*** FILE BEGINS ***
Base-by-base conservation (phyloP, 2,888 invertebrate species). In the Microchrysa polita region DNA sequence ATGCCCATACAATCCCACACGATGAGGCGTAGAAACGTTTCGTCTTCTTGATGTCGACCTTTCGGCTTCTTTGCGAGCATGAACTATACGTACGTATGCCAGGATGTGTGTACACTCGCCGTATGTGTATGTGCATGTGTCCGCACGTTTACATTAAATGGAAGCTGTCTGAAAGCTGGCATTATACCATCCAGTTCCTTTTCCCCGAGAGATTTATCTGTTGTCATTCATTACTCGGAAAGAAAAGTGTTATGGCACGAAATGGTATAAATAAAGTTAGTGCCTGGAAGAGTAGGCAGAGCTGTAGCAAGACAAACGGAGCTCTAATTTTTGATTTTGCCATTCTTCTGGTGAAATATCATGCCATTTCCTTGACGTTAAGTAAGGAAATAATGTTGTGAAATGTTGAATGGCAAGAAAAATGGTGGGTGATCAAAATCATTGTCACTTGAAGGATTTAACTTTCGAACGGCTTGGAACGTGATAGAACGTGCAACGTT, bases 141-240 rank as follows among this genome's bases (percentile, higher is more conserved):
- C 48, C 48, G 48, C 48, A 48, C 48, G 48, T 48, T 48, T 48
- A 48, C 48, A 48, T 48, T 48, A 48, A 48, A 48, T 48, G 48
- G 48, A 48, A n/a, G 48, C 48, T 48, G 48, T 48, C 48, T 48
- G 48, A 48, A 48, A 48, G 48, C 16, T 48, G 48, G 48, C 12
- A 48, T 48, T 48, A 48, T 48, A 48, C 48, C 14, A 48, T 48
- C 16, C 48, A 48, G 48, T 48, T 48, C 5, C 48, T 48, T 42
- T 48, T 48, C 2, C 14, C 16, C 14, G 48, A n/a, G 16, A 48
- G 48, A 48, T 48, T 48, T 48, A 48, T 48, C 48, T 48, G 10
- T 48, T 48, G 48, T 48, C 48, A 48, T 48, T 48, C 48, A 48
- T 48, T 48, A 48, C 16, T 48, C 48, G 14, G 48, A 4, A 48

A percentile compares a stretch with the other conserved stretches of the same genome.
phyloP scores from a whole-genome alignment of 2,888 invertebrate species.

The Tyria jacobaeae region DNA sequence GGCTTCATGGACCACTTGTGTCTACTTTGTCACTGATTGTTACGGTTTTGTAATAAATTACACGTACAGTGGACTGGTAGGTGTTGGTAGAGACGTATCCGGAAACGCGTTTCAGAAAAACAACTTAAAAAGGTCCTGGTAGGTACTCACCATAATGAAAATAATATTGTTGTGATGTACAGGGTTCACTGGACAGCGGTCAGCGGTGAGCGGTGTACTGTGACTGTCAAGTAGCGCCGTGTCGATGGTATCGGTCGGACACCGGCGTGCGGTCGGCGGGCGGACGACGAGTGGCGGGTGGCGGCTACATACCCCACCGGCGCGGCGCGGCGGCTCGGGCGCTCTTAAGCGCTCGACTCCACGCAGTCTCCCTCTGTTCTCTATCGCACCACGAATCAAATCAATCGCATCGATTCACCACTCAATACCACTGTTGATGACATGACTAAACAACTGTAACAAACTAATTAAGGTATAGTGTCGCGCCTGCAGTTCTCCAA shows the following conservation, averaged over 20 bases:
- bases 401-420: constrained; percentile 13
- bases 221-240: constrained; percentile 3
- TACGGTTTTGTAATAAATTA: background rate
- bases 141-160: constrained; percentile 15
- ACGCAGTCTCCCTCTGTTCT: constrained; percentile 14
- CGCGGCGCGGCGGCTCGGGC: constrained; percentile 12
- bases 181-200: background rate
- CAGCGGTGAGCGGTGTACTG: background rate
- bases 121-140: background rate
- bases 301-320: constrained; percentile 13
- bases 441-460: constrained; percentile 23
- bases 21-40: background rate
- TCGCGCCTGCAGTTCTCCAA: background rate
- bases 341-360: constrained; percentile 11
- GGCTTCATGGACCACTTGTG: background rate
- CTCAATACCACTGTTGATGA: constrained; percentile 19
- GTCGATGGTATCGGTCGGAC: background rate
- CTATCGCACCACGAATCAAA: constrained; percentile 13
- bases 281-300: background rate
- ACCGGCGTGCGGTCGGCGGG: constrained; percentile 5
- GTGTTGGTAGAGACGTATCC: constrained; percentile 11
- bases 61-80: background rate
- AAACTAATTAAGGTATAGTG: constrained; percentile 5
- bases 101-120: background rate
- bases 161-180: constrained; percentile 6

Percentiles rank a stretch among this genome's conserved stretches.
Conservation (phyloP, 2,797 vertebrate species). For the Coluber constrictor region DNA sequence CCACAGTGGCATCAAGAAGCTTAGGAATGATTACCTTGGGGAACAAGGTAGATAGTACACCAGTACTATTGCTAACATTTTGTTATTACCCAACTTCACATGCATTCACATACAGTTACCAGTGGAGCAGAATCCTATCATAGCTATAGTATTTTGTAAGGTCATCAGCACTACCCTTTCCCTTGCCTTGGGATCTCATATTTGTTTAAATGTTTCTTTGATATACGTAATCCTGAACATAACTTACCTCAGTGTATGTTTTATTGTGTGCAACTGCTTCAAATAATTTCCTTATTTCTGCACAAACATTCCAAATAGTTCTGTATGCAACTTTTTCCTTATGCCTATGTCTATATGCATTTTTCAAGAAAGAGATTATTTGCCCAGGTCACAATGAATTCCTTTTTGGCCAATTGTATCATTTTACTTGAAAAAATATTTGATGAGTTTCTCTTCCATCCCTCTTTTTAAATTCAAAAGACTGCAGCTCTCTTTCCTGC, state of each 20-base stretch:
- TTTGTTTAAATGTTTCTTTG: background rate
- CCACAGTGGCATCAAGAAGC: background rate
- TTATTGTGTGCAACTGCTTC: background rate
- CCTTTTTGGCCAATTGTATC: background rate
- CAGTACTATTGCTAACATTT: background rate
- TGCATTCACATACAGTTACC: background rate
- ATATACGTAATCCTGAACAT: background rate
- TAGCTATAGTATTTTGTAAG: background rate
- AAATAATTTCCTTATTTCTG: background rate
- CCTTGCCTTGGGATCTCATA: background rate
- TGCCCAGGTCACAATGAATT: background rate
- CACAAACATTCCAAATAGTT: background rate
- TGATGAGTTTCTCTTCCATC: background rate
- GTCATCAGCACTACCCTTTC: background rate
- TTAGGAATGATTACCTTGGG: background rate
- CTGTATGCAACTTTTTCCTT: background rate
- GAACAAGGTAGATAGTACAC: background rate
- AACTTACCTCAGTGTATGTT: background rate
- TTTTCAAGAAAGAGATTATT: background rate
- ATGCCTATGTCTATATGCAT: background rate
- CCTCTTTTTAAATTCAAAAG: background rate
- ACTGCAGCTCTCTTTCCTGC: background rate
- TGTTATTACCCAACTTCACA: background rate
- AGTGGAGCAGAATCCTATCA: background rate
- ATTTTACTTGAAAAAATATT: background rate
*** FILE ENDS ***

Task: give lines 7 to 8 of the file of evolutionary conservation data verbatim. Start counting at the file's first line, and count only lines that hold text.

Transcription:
- C 16, C 48, A 48, G 48, T 48, T 48, C 5, C 48, T 48, T 42
- T 48, T 48, C 2, C 14, C 16, C 14, G 48, A n/a, G 16, A 48